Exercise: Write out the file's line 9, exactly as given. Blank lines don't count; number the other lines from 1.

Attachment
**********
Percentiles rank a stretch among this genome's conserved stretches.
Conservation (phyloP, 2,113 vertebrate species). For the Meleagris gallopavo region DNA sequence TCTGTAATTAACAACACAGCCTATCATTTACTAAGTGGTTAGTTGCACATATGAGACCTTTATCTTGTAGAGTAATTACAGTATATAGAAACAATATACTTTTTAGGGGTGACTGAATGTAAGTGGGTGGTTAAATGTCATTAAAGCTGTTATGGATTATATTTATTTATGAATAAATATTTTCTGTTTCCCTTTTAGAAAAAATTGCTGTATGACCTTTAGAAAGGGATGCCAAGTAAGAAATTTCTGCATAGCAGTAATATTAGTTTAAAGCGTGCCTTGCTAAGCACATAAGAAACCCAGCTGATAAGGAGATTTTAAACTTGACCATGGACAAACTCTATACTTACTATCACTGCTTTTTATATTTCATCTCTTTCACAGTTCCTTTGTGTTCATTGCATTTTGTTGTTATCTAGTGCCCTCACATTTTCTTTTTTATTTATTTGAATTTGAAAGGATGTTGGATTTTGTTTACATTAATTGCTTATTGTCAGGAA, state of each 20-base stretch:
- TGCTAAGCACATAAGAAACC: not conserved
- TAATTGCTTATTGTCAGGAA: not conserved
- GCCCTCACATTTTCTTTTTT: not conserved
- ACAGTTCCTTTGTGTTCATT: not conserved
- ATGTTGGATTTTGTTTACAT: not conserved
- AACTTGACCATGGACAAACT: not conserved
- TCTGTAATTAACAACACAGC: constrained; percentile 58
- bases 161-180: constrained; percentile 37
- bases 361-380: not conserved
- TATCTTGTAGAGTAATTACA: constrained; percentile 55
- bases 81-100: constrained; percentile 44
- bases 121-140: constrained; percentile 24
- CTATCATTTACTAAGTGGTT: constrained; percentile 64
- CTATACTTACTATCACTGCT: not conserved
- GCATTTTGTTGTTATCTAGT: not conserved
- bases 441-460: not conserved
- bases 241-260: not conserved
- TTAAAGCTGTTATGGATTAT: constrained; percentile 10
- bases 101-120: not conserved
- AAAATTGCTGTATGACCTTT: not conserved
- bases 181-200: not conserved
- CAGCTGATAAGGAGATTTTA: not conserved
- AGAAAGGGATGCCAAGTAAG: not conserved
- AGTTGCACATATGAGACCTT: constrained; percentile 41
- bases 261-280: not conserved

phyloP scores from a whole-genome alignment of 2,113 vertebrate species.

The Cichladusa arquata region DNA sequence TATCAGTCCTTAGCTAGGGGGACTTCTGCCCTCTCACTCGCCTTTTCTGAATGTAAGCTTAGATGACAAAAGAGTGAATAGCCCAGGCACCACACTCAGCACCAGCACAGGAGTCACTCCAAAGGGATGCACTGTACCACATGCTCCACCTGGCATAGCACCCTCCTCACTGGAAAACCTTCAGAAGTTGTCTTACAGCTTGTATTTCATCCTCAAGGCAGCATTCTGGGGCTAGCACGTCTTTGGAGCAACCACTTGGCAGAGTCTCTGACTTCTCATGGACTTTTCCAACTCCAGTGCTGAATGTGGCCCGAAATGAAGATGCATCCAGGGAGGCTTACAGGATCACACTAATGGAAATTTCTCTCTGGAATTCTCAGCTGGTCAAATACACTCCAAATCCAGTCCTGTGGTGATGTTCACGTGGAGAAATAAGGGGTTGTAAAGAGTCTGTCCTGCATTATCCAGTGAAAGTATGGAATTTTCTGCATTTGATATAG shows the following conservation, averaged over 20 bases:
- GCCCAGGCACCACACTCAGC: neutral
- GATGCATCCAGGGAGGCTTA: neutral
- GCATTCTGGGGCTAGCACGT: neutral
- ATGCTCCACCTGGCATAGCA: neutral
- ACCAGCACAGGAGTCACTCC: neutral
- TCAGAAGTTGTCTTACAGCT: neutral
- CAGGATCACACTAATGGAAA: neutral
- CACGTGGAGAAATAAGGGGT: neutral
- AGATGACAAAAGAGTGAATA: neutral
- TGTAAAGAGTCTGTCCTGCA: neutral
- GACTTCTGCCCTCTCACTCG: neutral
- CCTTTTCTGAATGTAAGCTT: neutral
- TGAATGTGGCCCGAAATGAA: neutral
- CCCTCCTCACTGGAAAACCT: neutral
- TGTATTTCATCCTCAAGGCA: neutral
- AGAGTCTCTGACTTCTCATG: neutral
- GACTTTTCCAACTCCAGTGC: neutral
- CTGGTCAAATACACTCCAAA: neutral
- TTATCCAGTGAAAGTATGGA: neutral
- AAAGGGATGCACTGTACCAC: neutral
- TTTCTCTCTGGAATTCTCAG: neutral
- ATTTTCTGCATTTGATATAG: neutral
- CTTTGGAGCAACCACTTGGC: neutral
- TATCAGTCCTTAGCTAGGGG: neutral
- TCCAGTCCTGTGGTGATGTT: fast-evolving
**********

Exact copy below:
- TCTGTAATTAACAACACAGC: constrained; percentile 58